**INTRODUCTION**

The *neoclassical production function* is the main building block in neoclassical growth theory, and consequently the main building block of modern macroeconomic theory. Mathematically, the neoclassical production function $F$ is a function that satisfies Assumption 1 and 2 below. In economics, the neoclassical production function is a production function that satisfies Assumption 1 and 2 below *and* that defines the output $Y$ by a given amount of capital $K$, labor $L$, and technology $A$: $$Y=F(K,L,A).$$

My questions given below are only about the mathematical definition of a neoclassical production function, leaving philosophical and empirical issues aside. Assumption 1 and 2 below are taken from pages 29 and 33 in the popular graduate-level textbook in economics by Acemoglu (2009).

Typically, only the constant returns to scale (CRS) Cobb-Douglas production function is given as an example of a neoclassical production function. It can be symbolically defined by $$F(K,L,A)=K^{\alpha}(AL)^{1-\alpha}$$ for some $\alpha\in(0,1)$. (This is the so-called Harrod-neutral representation of the Cobb-Douglas function and is related to Uzawa's theorem. There are two other equivalent representations.) In all graduate-level textbooks in macroeconomics that I know of, no other type of neoclassical production functions is defined! With less restrictive assumptions on the production function than Assumption 1 and 2, one can show that the Inada conditions imply that the production function must be asymptotically Cobb-Douglas (Barrelli et al., 2003; Litina et al., 2008).

**QUESTIONS**

Define the set of neoclassical production functions as the set of functions that satisfy Assumption 1 and 2 below.

Can we characterize the set of neoclassical production functions?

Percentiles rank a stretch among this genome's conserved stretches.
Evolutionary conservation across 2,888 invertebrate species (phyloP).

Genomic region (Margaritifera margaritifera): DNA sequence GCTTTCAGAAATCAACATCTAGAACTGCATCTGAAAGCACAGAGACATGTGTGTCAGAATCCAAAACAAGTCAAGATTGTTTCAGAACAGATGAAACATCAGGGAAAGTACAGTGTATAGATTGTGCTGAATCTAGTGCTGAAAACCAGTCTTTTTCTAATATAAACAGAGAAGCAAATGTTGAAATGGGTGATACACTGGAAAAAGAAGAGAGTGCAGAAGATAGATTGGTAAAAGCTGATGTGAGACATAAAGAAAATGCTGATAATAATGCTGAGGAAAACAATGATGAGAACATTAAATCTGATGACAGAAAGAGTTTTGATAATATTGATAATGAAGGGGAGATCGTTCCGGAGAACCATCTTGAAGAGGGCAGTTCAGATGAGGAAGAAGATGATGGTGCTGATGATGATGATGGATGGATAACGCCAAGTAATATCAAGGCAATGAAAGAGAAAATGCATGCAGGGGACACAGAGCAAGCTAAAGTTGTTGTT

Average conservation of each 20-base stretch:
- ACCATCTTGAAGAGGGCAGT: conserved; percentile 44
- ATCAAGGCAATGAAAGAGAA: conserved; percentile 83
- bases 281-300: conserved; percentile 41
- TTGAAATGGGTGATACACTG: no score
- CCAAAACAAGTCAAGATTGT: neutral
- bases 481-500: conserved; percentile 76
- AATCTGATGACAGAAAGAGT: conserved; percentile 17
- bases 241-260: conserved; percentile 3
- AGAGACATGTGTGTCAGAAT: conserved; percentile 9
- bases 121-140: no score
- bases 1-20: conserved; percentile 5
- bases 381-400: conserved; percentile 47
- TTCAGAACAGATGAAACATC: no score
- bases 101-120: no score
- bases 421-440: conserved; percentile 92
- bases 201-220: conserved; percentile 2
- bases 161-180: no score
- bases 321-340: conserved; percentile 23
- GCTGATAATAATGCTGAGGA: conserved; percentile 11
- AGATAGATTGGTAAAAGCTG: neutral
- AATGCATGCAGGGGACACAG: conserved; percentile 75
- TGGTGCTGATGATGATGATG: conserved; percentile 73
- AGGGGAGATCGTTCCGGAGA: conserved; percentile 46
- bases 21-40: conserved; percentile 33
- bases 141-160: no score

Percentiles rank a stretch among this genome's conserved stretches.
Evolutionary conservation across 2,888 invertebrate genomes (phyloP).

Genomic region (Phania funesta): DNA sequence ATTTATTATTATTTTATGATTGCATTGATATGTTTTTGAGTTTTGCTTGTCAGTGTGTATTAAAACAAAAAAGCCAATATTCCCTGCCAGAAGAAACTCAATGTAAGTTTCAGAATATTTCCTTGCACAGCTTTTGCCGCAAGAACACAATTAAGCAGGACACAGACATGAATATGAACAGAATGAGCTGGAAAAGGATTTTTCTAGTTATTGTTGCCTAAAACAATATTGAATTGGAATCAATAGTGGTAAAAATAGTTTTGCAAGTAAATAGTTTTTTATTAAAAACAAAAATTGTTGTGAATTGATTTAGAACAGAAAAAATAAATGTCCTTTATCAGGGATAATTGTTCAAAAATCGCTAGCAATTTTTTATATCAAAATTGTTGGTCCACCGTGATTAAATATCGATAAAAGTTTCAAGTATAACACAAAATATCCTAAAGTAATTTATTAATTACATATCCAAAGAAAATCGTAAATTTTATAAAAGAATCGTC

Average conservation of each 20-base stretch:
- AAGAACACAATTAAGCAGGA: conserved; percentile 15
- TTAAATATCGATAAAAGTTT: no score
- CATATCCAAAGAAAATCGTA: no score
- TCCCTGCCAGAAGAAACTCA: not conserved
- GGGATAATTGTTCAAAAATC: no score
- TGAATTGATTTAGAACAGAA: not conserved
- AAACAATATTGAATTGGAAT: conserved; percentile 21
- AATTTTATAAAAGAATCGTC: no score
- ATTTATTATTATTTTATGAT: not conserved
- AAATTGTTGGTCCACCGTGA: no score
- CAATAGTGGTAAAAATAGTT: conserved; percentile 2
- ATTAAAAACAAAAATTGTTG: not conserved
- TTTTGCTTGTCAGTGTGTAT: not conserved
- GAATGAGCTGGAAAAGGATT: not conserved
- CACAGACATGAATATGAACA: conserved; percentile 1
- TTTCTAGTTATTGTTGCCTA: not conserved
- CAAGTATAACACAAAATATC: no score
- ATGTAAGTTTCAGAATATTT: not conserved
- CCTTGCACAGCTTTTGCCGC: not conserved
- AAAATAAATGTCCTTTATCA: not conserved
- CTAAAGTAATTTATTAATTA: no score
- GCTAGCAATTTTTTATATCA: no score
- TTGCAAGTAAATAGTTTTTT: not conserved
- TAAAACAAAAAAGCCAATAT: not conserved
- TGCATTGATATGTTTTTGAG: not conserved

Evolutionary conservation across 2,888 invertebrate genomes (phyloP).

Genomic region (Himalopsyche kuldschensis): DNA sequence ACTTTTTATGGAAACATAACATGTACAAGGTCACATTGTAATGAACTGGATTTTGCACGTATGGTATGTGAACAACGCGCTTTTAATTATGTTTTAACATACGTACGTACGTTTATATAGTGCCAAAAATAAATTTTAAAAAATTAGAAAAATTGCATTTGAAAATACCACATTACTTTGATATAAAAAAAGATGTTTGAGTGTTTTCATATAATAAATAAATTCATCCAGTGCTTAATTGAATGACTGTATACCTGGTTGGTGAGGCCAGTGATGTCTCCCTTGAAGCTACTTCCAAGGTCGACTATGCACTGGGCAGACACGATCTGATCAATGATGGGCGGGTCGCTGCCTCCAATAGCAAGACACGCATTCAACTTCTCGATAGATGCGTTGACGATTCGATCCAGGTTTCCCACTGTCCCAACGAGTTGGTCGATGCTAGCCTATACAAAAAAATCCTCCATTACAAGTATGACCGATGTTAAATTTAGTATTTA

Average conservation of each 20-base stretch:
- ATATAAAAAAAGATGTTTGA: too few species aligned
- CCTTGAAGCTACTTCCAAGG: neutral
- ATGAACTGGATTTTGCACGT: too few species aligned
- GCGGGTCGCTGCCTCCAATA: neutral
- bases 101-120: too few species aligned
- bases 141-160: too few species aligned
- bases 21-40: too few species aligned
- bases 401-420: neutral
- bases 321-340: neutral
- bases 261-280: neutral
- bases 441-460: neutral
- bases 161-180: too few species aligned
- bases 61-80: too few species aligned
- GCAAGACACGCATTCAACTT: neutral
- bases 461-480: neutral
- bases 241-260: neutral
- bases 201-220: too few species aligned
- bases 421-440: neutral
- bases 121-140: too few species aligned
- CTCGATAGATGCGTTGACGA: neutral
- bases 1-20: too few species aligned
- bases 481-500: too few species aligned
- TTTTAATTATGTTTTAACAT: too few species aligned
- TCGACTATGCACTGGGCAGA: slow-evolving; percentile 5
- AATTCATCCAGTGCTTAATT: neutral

What are some examples of neoclassical production functions that do not fall in the class of Cobb-Douglas production functions?

**ASSUMPTION 1 (Continuity, Differentiability, Positive and Diminishing Marginal Products, and Constant Returns to Scale)**

The production function $F:\mathbb{R}_+^3\to\mathbb{R}_+$, where $\mathbb{R}_+$ is the set of nonnegative real numbers, is twice differentiable in $K$ and $L$, and satisfies over $(K,L,A)\in\mathbb{R}^2_{++}\times\mathbb{R}_+$, where $\mathbb{R}_{++}$ is the set of positive real numbers, $$F_K(K,L,A)\equiv\frac{\partial F(K,L,A)}{\partial K}>0,\quad F_L(K,L,A)\equiv\frac{\partial F(K,L,A)}{\partial L}>0,$$ and $$F_{KK}(K,L,A)\equiv\frac{\partial^2 F(K,L,A)}{\partial K^2}<0,\quad F_{LL}(K,L,A)\equiv\frac{\partial^2 F(K,L,A)}{\partial L^2}<0.$$ Moreover, $F$ exhibits constant returns to scale in $K$ and $L$. That is, $F(K,L,A)$ is homogenous of degree 1 in $(K,L)$ so that for any $\lambda\in\mathbb{R}_+$ and $(K,L,A)\in\mathbb{R}^3_+$ we have that $$F(\lambda K,\lambda L, A)=\lambda F(K,L,A).$$

**ASSUMPTION 2 (Inada Conditions)**

$F$ satisfies the Inada conditions $$\lim_{K\to0^+}F_K(K,L,A)=\infty\text{ and }\lim_{K\to\infty}F_K(K,L,A)=0\text{ for all }L>0\text{ and all }A\geq0,$$ and $$\lim_{L\to0^+}F_L(K,L,A)=\infty\text{ and }\lim_{L\to\infty}F_L(K,L,A)=0\text{ for all }K>0\text{ and all }A\geq0.$$ Moreover, $$F(0,L,A)=0$$ for all $(L,A)\in\mathbb{R}^2_+$.

**REFERENCES**

Acemoglu, D. (2009). *Introduction to Modern Economic Growth*. Princeton University Press.

Barelli, Paulo; Pessôa, Samuel de Abreu (2003). "Inada conditions imply that production function must be asymptotically Cobb–Douglas". Economics Letters. 81 (3): 361–363.

Litina, Anastasia; Palivos, Theodore (2008). "Do Inada conditions imply that production function must be asymptotically Cobb–Douglas? A comment". Economics Letters. 99 (3): 498–499.